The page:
Training theories and misconceptions abound in the animal world. Step into a dog park and slip training philosophies into the conversation, and World War III just might erupt. Dog owners tend to fall into one of two camps regarding training style—positive reinforcement or dominance theory. And, some combine these two styles and call it “balanced training,” which combines reward and punishment. In recent years, positive training has gained momentum and edged out balanced or “pack leader” training.

 

There are many benefits of using positive reinforcement training methods for pets, including:

  • Reduction in fear and stress of pets
  • Strengthened bond between pet and owner
  • Faster learning of new behaviors
  • Ability to teach unnatural behaviors
  • Ability to teach complex behaviors
  • Children can safely use this method (training involving punishment can be dangerous)

 

How positive training works

Positive reinforcement training allows pets to make choices. When a pet makes the correct choice, performing the desired behavior, she receives a reward. When a pet makes an incorrect choice and performs an undesirable behavior, she is not punished.

Imagine having two options to learn:

  1. Rewards come when you do something correctly, even though you may not know what you’re supposed to do. No punishments are ever handed out.
  2. Rewards are given when you perform correctly, but you are punished when you are incorrect, even though you may not know what you’re supposed to do.

Under option two, you probably wouldn’t be all that enthusiastic and excited about attempting new things for fear of doing something wrong and being punished. Option one is much more enjoyable and encouraging, and it highlights the philosophy behind positive reinforcement training.

 

How to begin positive reinforcement training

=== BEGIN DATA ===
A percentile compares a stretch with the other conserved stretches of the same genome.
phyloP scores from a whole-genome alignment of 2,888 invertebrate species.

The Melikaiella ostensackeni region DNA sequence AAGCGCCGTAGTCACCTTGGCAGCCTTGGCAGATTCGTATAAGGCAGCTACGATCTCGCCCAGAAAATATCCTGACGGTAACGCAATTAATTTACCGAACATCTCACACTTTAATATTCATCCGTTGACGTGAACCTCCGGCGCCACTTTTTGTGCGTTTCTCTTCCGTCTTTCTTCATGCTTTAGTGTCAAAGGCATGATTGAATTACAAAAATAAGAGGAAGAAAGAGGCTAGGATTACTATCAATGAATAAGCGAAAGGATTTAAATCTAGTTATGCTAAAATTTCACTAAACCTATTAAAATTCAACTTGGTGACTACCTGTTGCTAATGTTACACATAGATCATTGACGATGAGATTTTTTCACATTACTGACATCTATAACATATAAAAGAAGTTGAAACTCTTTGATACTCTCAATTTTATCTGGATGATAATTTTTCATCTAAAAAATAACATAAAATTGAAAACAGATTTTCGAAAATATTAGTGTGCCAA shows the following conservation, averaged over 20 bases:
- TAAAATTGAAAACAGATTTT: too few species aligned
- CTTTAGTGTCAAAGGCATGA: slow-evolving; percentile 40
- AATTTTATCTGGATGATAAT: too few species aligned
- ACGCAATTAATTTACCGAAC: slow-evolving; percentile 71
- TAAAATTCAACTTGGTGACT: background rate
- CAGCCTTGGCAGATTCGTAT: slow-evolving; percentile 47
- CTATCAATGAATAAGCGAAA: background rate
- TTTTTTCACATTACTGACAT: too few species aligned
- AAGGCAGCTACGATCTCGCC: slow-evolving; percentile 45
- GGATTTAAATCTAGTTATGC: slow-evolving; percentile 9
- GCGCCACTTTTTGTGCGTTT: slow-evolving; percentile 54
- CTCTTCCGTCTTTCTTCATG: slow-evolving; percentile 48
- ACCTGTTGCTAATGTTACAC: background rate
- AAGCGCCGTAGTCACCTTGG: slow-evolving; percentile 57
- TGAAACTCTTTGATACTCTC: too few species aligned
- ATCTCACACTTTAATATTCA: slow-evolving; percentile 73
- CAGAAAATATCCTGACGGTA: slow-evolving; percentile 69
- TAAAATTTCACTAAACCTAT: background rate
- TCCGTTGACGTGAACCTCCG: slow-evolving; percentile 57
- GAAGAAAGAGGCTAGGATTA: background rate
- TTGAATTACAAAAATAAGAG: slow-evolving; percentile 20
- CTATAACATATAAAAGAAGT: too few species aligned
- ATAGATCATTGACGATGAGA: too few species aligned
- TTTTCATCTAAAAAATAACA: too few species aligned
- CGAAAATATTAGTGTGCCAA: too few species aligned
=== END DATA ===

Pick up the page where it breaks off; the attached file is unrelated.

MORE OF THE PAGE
If you’re ready to make the leap into positive training, congratulations! You are well on your way to developing a rock-solid bond with your pet based on mutual respect and trust. Follow these tips to easily shift to positive training:

  • Avoid telling your pet “no” or using negative sounds. Perhaps the most difficult aspect of positive training is learning to ignore all incorrect behaviors without informing your pet of her misbehavior. Using negative markers can hinder your pet’s ability to learn, so try to zip your lips when you feel the urge to say no.
  • Use a marker for correct behavior. The marker can be a clicker, or just a short, consistent, upbeat word, such as “yes” or “good.” The moment your pet performs the desired behavior, click or say your marker word immediately.
  • Pair a marker with a reward. Each time you use your marker, be sure to give your pet a reward. She will learn that the marker means a treat for a job well done. Just be sure to mark immediately when you see a behavior you like, and always pair that marking sound with a treat, or it will lose its meaning.
  • Match the behavior with a cue. Once your pet is reliably performing the behavior you want, pair it with a cue, such as “sit” or “down.” Before you know your pet will execute that specific behavior, either say or gesture your cue, and consistently reward the correct behavior.
  • Phase out the high-value treat. You may not always be armed with a clicker and a treat in your pocket. Once your pet is reliably conducting behaviors on cue, you can slowly replace high-value treats with praise.
  • Be consistent and patient. Part of the fun in training is watching your pet figure out the exact behavior you’re rewarding, but it can be frustrating if she doesn’t pick up on it quickly. Be patient and reward each tiny step toward your goal. Consistently reward your pet for a job well done to keep her focused and enthusiastic.

 

How to find a positive reinforcement trainer

Training pets is tough, especially if you’re attempting to get that hyperactive puppy to focus for more than two seconds. Don’t be afraid to ask for help from a certified pet trainer so you can get your pup started on the right paw. When choosing a trainer, look for these qualifications:

  • Certifications — CPDT-KA, CPDT-KSA are the only nationally recognized certifications
  • Uses only positive reinforcement methods
  • Disputes dominance or alpha theory
  • Does not use electric, choke, or prong collars
  • Has excellent references

 

Interested in finding a positive dog trainer in our area? Give us a call to find out who we recommend.